Last night, I watched the political experts ask and offer their own answers for the question, “How did this happen?” How did Donald Trump, a man a super-majority of voters thought was unqualified to be president, defeat Hillary Clinton, perhaps the most qualified candidate in the history of the United States of America?
The political people offered a lot of great answers about demographics and voter enthusiasm and the electoral college, answers I’m sure are true.
But I’m not a political expert. I’m a writer. And as a writer, I’ve known for months how Hillary Clinton could, and ultimately would, lose.
Eight months ago, as the first primary results were coming in and Donald Trump was looking like he might defy the political elite and clinch the Republican nomination, I wrote a post on my blog thewritepractice.com about a concept that seemed obvious to me.
I had no idea at the time that this would explain what people have called the most surprising Presidential election in our generation.
“Good stories are about problems,” I said in February, not long after Hillary Clinton won the Iowa caucus. “You think stories are about solutions… but the reality is great stories are filled with things going wrong: a parent dies, a crush delivers a rejection, a friend picks a fight, an enemy returns. If you really look at the stories and films you love most, you’ll probably find that eighty to ninety percent of them are filled with problems. Only ten or twenty of every hundred pages are filled with solutions.”
As I was processing this election this morning, I realized that this simple idea about storytelling perfectly describes the campaigns of these two very different candidates and correctly describes the result.
Of course, it’s easy to make sense of things after the fact. This article isn’t meant to show how smart I am for correctly predicting this election, because that wouldn’t be true. Personally, I thought Hillary would win. Instead, what I did know was that if she lost, this would be why.
This is meant to offer advice from a writer and storyteller for anyone who wants to tell better stories for their project, their organization, their book, and yes, even their political campaign. Here goes.
Donald Trump Tells a Story About America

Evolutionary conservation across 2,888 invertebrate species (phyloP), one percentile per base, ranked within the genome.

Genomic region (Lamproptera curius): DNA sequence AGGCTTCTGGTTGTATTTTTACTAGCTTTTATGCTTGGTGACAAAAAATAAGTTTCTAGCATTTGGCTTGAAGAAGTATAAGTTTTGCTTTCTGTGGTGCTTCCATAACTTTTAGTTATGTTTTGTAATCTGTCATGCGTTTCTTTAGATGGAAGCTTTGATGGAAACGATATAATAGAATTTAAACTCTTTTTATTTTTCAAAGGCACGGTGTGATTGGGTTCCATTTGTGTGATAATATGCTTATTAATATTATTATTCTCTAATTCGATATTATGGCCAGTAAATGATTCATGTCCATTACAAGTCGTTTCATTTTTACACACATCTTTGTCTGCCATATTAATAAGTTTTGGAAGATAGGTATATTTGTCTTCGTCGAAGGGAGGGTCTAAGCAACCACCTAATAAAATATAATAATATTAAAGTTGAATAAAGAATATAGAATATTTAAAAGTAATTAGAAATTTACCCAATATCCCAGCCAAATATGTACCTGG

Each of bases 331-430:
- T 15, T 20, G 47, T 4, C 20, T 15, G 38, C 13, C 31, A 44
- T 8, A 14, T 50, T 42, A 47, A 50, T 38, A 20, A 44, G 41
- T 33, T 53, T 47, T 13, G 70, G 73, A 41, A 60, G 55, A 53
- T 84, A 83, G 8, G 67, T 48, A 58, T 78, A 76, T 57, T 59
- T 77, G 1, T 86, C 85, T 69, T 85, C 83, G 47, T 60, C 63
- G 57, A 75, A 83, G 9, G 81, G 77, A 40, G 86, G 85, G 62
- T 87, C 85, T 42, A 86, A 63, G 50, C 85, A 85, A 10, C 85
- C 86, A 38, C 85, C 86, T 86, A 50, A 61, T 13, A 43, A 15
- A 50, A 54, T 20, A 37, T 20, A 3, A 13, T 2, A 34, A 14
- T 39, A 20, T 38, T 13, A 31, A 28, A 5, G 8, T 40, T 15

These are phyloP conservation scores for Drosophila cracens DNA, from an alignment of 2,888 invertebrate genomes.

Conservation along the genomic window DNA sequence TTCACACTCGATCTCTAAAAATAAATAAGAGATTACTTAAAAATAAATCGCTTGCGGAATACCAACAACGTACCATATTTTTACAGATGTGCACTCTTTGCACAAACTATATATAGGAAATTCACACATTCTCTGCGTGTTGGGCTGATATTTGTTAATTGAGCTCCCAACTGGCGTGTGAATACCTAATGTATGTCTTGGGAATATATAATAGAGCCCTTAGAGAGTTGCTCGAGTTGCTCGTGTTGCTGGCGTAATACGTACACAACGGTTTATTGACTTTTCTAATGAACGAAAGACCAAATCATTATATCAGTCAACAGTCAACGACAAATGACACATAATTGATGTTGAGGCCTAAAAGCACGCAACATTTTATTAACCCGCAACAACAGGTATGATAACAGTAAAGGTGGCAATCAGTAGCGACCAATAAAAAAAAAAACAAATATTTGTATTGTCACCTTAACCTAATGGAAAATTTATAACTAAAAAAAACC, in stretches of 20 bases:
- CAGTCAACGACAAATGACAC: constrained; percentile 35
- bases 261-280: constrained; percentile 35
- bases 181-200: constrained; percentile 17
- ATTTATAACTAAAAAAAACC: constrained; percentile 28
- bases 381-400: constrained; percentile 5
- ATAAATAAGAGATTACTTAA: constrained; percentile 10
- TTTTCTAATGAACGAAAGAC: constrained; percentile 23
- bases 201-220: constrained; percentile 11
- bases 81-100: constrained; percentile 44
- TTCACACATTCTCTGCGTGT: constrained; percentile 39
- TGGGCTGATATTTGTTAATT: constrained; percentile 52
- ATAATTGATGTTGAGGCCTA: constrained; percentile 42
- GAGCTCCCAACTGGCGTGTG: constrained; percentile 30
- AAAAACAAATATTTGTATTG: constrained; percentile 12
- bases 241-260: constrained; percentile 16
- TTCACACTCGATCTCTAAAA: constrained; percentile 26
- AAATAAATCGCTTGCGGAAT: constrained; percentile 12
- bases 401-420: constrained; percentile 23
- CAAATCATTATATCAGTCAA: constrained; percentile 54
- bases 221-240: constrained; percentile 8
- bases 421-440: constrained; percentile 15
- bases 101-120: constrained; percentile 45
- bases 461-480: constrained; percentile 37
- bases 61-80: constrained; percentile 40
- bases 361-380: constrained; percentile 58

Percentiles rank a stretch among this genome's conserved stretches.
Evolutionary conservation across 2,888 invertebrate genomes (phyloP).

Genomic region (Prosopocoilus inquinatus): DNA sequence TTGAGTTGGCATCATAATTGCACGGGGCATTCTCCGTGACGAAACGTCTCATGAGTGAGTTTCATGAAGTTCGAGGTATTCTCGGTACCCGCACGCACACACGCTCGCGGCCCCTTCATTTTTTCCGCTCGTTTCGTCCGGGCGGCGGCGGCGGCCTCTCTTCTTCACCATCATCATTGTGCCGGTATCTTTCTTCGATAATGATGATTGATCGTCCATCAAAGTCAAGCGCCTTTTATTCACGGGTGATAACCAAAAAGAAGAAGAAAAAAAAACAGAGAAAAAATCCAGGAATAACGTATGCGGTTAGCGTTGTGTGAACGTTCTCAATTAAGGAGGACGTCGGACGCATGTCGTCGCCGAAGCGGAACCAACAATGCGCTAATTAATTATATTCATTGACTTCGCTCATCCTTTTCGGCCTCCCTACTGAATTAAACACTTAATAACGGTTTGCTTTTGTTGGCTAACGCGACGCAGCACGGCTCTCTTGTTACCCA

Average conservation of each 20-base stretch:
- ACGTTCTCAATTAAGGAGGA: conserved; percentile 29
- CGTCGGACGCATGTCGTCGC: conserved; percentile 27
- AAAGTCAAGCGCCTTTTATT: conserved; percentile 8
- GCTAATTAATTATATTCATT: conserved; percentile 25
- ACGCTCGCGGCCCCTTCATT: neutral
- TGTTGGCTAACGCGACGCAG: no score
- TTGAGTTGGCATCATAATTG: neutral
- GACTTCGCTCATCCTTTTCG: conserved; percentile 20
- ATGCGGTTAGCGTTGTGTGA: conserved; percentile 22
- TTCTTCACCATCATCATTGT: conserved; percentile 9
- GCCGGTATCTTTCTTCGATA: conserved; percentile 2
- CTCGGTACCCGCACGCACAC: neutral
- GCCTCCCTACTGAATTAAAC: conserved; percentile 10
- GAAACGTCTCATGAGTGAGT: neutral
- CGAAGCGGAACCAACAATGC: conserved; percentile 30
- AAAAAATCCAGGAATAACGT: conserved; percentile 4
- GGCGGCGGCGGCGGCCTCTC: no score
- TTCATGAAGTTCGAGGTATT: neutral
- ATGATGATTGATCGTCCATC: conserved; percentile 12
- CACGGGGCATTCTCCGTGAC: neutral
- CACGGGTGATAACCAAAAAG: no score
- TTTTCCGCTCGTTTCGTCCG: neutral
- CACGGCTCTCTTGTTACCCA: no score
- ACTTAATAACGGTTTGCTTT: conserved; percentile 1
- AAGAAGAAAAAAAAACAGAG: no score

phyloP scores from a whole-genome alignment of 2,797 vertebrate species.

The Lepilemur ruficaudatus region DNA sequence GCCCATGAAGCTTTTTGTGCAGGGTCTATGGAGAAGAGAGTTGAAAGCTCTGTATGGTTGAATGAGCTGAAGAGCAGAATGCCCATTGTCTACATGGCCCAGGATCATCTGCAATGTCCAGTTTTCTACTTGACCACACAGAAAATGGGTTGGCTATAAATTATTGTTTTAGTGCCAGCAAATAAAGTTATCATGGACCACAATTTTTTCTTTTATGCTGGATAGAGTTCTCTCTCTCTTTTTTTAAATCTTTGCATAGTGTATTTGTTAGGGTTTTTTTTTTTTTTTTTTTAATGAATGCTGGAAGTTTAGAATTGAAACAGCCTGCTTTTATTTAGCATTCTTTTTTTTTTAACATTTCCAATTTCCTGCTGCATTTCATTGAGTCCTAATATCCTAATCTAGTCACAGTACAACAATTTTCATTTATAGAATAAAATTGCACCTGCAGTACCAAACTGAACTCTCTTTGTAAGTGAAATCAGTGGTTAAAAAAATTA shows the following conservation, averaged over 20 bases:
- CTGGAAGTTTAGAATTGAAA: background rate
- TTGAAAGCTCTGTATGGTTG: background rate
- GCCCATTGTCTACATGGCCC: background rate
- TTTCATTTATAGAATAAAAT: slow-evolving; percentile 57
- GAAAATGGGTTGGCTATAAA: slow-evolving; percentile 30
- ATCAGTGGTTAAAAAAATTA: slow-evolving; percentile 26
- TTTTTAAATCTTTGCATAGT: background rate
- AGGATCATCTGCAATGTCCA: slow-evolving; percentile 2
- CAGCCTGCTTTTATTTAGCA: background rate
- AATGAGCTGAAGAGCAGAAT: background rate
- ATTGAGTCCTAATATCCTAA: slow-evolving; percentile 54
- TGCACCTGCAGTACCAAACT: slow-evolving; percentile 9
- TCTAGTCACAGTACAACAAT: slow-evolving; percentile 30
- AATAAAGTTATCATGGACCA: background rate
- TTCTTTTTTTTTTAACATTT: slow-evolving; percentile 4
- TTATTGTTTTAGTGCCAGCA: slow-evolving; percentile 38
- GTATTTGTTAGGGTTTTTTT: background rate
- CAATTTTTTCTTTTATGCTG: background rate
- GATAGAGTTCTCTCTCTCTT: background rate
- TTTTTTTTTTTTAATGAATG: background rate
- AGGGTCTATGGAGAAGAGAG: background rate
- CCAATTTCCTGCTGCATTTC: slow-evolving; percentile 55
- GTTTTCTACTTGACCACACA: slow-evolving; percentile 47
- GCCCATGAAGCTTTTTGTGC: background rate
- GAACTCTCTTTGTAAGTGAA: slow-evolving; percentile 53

Like many people this election season, I was obsessed. I watched every debate, listened to campaign speeches, and read countless (countless!) articles about the candidates, most of them about Donald Trump, whose story the news media ate up like candy.
It was in the primaries that I started realizing what Trump was doing, but it wasn’t until the first debate with Clinton, who had such a different style, that I fully saw what was happening.
Donald Trump was talking about the problems, not solutions. And it was working.
By the time the first debate arrived, I was pretty firmly in the #nevertrump movement. But every time he talked about the problems America was facing I started to agree with him. And I talked to other people who I respected who were starting to agree with him, too. He’d say something crazy, and we’d wake up. But every time he talked about the problem, we would fall into a kind of spell.
Donald Trump was telling a story about America that I’d never heard before.
In Donald Trump’s American Story
Trump’s story of America, which he told at rallies and in interviews and at the debates and in ads, goes something like this:
America is falling apart. The seventy years of prosperity experienced after WWII are slipping through our fingers like sand. Factories are closed, whole industries have left, gone mostly to China, and small towns across America are either dying or already dead. Simple, hardworking, everyday Americans, the heroes of this story, have lost their livelihoods to foreigners, all because of disastrous trade deals negotiated by incompetent losers. What few jobs we have left are being lost to illegal immigrants, some of whom are the worst sort of people.